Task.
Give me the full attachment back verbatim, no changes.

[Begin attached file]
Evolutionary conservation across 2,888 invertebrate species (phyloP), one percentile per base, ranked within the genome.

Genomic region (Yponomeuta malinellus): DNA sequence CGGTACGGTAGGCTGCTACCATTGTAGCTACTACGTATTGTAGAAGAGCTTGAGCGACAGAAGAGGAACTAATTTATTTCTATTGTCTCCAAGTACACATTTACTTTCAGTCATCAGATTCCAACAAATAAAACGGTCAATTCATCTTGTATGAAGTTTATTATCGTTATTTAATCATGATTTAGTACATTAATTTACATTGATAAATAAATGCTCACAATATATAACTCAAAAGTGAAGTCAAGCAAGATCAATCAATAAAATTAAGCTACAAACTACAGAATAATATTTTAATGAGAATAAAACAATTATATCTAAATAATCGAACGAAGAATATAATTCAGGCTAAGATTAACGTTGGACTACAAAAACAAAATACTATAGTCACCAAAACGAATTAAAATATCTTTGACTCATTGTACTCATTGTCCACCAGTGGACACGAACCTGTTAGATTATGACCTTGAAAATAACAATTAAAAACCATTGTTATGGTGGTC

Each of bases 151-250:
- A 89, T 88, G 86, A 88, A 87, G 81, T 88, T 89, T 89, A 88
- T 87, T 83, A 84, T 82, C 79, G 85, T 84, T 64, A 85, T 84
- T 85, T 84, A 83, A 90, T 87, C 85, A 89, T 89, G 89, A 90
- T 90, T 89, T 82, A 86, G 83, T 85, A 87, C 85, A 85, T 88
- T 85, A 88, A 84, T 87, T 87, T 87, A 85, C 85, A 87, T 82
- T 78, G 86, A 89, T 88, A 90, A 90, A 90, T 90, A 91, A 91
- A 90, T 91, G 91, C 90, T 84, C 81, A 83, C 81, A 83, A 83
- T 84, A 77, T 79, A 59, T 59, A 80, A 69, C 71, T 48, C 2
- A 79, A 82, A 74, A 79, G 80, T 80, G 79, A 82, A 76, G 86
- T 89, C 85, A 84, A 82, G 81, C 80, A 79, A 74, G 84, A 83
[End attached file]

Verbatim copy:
Evolutionary conservation across 2,888 invertebrate species (phyloP), one percentile per base, ranked within the genome.

Genomic region (Yponomeuta malinellus): DNA sequence CGGTACGGTAGGCTGCTACCATTGTAGCTACTACGTATTGTAGAAGAGCTTGAGCGACAGAAGAGGAACTAATTTATTTCTATTGTCTCCAAGTACACATTTACTTTCAGTCATCAGATTCCAACAAATAAAACGGTCAATTCATCTTGTATGAAGTTTATTATCGTTATTTAATCATGATTTAGTACATTAATTTACATTGATAAATAAATGCTCACAATATATAACTCAAAAGTGAAGTCAAGCAAGATCAATCAATAAAATTAAGCTACAAACTACAGAATAATATTTTAATGAGAATAAAACAATTATATCTAAATAATCGAACGAAGAATATAATTCAGGCTAAGATTAACGTTGGACTACAAAAACAAAATACTATAGTCACCAAAACGAATTAAAATATCTTTGACTCATTGTACTCATTGTCCACCAGTGGACACGAACCTGTTAGATTATGACCTTGAAAATAACAATTAAAAACCATTGTTATGGTGGTC

Each of bases 151-250:
- A 89, T 88, G 86, A 88, A 87, G 81, T 88, T 89, T 89, A 88
- T 87, T 83, A 84, T 82, C 79, G 85, T 84, T 64, A 85, T 84
- T 85, T 84, A 83, A 90, T 87, C 85, A 89, T 89, G 89, A 90
- T 90, T 89, T 82, A 86, G 83, T 85, A 87, C 85, A 85, T 88
- T 85, A 88, A 84, T 87, T 87, T 87, A 85, C 85, A 87, T 82
- T 78, G 86, A 89, T 88, A 90, A 90, A 90, T 90, A 91, A 91
- A 90, T 91, G 91, C 90, T 84, C 81, A 83, C 81, A 83, A 83
- T 84, A 77, T 79, A 59, T 59, A 80, A 69, C 71, T 48, C 2
- A 79, A 82, A 74, A 79, G 80, T 80, G 79, A 82, A 76, G 86
- T 89, C 85, A 84, A 82, G 81, C 80, A 79, A 74, G 84, A 83